2 Samuel 24:15

15 So Yehovah sent a pestilence upon Israel from the morning even to the time appointed: and there died of the people from Dan even to Beer-sheba seventy thousand men.

  • The pestilence resulted in the death of 70,000. This number is consistent with 1 Chronicles 21:14.
  • Often people state that this was unfair to those that died.
  • Possibly, but in the Restitution of All Things any possible injustice would be rectified.
  • Additionally, the ones that died may not have been the most righteous.
  • God has a tendency to protect the righteous. The ones that actually walk in His ways consistently.
  • The righteous have a hedge of protection for such situations.

2 Samuel 24:16

16 And when the angel stretched out his hand upon Jerusalem to destroy it, Yehovah repented of the evil, and said to the angel that destroyed the people, It is enough: stay now your hand. And the Angel of Yehovah was by the threshing place of Araunah the Jebusite.

  • When the Angel was about to destroy Jerusalem, Yehovah stopped Him and said it was enough.
  • The angel of Yehovah was by the threshing place of Araunah when it was stopped.

2 Samuel 24:17

17 And David spoke to Yehovah when he saw the angel that smote the people, and said, Lo, I have sinned, and I have done wickedly: but these sheep, what have they done? let your hand, I pray You, be against me, and against my father’s house.

  • These were not feigned words by David.
  • With one exception, David consistently put the people before him.
  • He never had anyone do something he would not do.
  • The army of Israel had to prevent David from fighting at one point, 2 Samuel 21:16–17.

16 And Ishbi-benob, which of the sons of the giant, the weight of whose spear  three hundred of brass in weight, he being girded with a new,  thought to have slain David. 17 But Abishai the son of Zeruiah helped him, and smote the Philistine, and killed him. Then the men of David swore to him, saying, You shall go no more out with us to battle, that quench not the light of Israel.

  • David seeing what had happened, asked God to punish his house and not the people.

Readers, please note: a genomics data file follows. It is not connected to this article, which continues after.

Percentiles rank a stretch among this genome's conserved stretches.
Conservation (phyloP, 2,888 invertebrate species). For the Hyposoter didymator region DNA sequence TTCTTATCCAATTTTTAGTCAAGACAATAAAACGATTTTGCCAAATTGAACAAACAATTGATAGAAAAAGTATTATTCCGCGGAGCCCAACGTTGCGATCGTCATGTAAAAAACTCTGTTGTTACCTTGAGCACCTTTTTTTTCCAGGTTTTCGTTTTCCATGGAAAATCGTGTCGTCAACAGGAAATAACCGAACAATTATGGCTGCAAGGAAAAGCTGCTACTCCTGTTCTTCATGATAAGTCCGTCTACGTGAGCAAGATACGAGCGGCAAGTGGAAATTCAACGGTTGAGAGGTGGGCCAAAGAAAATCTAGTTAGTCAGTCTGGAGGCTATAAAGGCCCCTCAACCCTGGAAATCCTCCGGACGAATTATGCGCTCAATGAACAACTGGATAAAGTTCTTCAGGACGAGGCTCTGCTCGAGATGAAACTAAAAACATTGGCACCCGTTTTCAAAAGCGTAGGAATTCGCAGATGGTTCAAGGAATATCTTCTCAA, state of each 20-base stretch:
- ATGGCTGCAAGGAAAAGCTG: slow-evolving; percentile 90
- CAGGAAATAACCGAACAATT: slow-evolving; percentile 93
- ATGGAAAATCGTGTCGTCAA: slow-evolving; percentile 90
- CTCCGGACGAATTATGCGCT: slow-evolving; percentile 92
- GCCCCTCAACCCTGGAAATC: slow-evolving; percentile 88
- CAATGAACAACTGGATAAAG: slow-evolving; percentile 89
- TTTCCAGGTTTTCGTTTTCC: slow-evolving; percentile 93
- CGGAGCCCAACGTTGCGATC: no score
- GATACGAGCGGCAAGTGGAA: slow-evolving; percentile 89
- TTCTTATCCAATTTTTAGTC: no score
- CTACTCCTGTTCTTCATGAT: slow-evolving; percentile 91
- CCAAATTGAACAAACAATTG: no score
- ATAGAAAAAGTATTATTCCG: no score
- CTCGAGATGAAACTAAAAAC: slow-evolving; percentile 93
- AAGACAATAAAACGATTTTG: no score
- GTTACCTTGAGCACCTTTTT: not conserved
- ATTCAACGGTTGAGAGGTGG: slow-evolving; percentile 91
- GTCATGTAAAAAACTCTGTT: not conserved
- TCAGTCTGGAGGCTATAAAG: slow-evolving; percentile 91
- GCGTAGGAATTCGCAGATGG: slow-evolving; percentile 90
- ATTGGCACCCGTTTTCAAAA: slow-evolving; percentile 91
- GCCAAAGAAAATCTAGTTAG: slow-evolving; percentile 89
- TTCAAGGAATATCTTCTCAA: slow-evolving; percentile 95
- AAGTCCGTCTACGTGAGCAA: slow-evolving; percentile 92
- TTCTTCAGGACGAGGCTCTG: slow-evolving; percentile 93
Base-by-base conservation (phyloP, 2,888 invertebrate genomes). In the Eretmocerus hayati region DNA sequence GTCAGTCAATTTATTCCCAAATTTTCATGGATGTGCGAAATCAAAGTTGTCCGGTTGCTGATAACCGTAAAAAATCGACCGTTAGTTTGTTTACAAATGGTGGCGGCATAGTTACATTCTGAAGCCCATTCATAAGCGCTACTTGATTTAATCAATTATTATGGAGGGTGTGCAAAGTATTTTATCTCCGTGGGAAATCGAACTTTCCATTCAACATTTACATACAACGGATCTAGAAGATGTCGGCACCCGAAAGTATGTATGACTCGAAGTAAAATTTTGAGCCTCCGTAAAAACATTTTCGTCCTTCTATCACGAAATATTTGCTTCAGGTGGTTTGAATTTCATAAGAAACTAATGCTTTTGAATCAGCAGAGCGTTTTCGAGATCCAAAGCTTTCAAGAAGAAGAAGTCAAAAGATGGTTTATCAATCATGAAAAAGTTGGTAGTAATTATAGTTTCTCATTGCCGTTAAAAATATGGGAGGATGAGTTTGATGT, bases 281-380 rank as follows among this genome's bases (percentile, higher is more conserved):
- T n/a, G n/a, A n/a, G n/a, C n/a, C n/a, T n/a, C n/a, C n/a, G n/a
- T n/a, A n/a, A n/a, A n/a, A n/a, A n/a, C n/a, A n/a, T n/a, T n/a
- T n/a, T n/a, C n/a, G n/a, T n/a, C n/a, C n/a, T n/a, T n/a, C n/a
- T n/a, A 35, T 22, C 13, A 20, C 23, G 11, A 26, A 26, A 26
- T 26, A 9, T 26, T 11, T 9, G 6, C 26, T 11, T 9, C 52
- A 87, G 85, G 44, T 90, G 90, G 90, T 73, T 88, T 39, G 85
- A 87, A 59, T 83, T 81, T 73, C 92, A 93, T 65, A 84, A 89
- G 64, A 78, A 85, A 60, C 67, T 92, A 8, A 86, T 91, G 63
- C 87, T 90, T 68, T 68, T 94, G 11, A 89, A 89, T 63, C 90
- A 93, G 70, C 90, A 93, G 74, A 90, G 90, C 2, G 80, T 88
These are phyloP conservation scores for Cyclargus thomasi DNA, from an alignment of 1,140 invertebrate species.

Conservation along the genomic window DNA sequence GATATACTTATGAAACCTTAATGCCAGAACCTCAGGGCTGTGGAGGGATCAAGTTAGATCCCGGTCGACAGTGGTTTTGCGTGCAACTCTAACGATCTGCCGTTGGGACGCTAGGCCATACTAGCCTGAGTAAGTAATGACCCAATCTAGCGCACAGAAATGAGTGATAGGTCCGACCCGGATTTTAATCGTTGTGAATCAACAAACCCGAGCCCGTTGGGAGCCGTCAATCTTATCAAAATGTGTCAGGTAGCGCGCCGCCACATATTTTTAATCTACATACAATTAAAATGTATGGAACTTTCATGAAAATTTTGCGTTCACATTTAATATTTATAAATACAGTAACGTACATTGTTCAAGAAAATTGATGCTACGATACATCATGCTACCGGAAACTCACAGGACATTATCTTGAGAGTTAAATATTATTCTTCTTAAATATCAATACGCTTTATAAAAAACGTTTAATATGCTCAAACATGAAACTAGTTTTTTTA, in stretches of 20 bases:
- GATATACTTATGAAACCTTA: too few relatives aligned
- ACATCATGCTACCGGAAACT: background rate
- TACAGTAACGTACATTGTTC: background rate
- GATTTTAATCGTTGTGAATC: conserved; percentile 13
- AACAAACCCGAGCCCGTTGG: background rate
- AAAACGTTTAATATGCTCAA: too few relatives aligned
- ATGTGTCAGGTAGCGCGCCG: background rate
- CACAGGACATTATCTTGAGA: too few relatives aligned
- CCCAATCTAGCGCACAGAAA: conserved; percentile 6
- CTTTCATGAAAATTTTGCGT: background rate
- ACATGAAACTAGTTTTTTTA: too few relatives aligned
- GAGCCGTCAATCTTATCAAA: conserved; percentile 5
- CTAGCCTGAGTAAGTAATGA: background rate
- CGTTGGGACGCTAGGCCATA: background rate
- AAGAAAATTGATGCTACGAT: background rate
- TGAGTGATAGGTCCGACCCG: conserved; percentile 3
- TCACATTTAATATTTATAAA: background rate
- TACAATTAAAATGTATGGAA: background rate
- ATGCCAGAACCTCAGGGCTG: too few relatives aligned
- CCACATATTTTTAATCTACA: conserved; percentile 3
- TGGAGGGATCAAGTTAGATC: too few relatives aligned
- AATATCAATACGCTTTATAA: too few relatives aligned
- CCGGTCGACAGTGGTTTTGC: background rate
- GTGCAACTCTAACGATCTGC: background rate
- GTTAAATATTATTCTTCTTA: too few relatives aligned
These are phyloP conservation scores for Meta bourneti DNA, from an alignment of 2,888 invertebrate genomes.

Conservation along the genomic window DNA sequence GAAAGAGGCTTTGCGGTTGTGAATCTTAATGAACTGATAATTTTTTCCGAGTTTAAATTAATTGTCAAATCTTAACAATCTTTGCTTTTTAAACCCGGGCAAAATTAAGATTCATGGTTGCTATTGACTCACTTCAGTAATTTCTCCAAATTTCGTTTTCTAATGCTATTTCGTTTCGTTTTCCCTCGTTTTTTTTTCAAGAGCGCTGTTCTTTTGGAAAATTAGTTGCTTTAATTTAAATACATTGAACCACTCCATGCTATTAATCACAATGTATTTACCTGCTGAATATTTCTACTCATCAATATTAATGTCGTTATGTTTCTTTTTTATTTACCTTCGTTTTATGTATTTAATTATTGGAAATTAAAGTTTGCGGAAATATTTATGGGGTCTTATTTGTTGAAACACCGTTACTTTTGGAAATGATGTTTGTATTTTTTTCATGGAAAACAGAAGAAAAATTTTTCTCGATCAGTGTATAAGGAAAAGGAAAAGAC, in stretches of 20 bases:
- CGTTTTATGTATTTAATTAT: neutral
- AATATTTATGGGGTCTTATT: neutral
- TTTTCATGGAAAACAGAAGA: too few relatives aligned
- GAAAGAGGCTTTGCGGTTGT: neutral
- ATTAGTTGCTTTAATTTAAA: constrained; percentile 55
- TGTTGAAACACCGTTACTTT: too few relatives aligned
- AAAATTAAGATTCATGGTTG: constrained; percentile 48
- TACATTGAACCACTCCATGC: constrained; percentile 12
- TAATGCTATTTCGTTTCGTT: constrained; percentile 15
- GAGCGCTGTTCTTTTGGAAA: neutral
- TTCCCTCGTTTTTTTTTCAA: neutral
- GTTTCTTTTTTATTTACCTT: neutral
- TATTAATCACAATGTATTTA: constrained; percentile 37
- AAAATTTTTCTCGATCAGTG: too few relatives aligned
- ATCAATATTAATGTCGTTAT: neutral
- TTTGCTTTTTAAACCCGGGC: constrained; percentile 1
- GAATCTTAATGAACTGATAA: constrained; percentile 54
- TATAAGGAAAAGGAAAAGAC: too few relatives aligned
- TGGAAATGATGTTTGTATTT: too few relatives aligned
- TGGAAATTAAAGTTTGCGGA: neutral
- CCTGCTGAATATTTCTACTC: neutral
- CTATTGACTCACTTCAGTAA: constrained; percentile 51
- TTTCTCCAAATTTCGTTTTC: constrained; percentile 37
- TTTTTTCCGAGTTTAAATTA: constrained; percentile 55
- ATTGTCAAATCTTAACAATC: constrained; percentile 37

2 Samuel 24:18-19

18 And Gad came that day to David, and said to him, Go up, rear an altar to Yehovah in the threshingfloor of Araunah the Jebusite. 19 And David, according to the saying of Gad, went up as Yehovah commanded.

  • To end the pestilence completely, God told David to build an altar on Araunah’s threshingfloor.
  • David complied.

2 Samuel 24:20-23

20 And Araunah looked, and saw the king and his servants coming on toward him: and Araunah went out, and bowed himself before the king on his face upon the ground. 21 And Araunah said, Wherefore is my lord the king come to his servant? And David said, To buy the threshingfloor of you, to build an altar to Yehovah, that the plague may be stayed from the people. 22 And Araunah said to David, Let my lord the king take and offer up what seems good to him: behold, here be oxen for burnt sacrifice, and threshing instruments and other instruments of the oxen for wood. 23 All these things did Araunah, as a king, give to the king. And Araunah said to the king, Yehovah your God accept you.

  • When Araunah saw David, he bowed down.
  • When David’s purpose was revealed, Araunah was more than willing to give up the threshing floor, the oxen and whatever else was necessary.

2 Samuel 24:24

24 And the king said to Araunah, Nay; but I will surely buy it of you at a price: neither will I offer burnt offerings to Yehovah my God of that which does cost me nothing. So David bought the threshingfloor and the oxen for fifty shekels of silver.

  • David was unwilling to take it without paying.
  • Had David not paid for it, it would have been Araunah’s sacrifice and offering rather than David’s
  • David bought the threshing floor and oxen for 50 shekels.
  • 1 Chronicles 24:25 states differently.

25 So David gave to Ornan for the place six hundred shekels of gold by weight.

  • The account in 1 Chronicles has a much higher price.
  • Possibly it was for other things in addition not mentioned in 2 Samuel 24.
  • Either way, this cannot be determined.

2 Samuel 24:25

25 And David built there an altar to Yehovah, and offered burnt offerings and peace offerings. So Yehovah was intreated for the land, and the plague was stayed from Israel.

  • Once the threshing floor was David’s, he built an altar.
  • He offered offerings and peace offerings.
  • This ended the plague.
  • When comparing 2 Samuel 24 with 1 Chronicles 21, there are some significant differences one cannot simply ignore.
  • The question is, should they be considered contradictions?
  • If so what does this mean to the one that believes the Bible is without error?
  • Or are there reasonable explanations, just not apparent?
  • The question is, what is one’s faith based on?
  • If one’s faith is based on a book with no contradictions, then their faith may well be misplaced.
  • Our faith should be based on a relationship with Yehovah and not a book.
  • The Bible helps us to grow our faith. However, without the Spirit in right relationship, it is just words on a page.